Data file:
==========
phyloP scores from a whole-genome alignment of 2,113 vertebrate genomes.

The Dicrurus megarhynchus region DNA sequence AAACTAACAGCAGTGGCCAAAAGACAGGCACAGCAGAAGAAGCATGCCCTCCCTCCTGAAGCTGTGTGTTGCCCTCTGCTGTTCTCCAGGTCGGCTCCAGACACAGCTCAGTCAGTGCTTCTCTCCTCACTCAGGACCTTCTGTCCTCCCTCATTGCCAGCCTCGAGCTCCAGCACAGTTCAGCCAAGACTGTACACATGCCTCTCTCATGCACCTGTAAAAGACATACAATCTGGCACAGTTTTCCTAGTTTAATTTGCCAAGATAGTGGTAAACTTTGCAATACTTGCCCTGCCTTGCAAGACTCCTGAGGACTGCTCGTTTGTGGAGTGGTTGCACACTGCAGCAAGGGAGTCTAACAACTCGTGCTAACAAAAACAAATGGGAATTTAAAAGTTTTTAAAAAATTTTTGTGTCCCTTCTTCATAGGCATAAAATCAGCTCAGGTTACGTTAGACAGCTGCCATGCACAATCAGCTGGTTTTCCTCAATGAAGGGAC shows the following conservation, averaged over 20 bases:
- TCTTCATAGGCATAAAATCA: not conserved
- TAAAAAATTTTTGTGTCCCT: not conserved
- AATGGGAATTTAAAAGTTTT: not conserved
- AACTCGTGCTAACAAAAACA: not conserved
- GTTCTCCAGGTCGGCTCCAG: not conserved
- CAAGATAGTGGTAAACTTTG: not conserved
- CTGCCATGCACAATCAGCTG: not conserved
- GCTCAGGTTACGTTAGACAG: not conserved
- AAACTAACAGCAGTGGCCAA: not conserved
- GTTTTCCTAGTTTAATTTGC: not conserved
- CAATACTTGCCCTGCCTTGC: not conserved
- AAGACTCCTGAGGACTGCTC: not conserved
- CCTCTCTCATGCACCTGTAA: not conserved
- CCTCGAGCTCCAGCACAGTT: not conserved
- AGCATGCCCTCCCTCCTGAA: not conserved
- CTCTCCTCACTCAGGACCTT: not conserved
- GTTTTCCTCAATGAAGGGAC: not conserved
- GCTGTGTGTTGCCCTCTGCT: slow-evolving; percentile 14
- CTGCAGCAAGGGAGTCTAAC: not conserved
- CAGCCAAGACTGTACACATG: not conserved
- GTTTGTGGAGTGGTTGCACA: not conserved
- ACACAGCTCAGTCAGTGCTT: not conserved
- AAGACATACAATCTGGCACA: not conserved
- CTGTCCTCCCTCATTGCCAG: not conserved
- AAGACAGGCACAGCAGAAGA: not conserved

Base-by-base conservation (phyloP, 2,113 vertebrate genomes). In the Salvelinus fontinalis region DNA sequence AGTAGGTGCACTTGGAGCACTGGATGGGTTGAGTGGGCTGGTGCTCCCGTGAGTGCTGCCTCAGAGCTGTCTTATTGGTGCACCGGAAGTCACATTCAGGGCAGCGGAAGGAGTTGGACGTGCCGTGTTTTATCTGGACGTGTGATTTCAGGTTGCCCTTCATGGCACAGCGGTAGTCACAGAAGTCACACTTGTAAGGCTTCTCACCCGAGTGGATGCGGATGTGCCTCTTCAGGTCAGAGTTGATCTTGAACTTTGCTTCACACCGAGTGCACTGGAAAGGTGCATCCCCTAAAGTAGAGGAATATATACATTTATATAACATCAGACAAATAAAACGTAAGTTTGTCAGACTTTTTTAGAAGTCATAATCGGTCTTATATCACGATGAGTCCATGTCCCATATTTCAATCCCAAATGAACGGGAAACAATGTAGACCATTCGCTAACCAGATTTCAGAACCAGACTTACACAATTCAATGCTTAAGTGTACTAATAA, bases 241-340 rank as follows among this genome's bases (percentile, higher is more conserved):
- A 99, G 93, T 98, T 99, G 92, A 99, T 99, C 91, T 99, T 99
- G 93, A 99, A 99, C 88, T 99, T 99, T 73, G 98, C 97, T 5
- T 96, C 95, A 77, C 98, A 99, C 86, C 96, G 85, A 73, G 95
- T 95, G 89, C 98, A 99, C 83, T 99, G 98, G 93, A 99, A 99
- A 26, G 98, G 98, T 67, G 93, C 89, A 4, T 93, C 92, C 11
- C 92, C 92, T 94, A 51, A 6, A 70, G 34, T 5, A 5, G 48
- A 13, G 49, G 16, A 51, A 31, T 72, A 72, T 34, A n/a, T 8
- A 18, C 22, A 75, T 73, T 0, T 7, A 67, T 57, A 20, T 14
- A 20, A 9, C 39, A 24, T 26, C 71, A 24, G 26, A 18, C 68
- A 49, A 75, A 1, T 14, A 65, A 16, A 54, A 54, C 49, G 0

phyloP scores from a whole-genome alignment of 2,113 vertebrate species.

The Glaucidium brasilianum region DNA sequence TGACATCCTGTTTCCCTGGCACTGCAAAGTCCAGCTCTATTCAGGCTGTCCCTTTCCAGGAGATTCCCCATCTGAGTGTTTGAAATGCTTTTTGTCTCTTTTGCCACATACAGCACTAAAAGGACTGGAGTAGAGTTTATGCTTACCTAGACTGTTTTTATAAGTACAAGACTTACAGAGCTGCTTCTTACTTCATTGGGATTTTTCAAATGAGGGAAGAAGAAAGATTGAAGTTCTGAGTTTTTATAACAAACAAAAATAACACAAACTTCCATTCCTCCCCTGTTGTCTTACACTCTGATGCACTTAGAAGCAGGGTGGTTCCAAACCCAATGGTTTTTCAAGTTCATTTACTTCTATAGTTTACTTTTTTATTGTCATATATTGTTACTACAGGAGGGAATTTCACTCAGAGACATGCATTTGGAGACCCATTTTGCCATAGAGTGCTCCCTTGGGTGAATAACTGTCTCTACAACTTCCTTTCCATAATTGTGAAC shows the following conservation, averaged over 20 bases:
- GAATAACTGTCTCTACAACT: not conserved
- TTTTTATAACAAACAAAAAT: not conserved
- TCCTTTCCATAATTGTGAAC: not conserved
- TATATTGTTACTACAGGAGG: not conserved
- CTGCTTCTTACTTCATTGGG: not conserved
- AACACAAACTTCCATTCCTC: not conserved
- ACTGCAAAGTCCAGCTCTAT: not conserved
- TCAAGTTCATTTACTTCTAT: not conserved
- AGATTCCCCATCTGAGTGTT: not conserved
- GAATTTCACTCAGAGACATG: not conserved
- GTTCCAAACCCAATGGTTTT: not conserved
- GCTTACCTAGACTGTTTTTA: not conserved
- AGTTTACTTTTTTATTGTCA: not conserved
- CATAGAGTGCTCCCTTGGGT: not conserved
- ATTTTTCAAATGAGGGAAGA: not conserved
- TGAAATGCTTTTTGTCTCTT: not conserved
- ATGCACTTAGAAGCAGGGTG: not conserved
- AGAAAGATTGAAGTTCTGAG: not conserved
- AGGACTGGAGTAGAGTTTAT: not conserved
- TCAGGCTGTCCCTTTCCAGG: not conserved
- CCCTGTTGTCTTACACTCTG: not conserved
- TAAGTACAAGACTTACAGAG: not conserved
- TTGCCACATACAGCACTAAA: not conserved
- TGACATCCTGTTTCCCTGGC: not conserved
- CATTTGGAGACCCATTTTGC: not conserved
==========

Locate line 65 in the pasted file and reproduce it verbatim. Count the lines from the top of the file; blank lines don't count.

- CATTTGGAGACCCATTTTGC: not conserved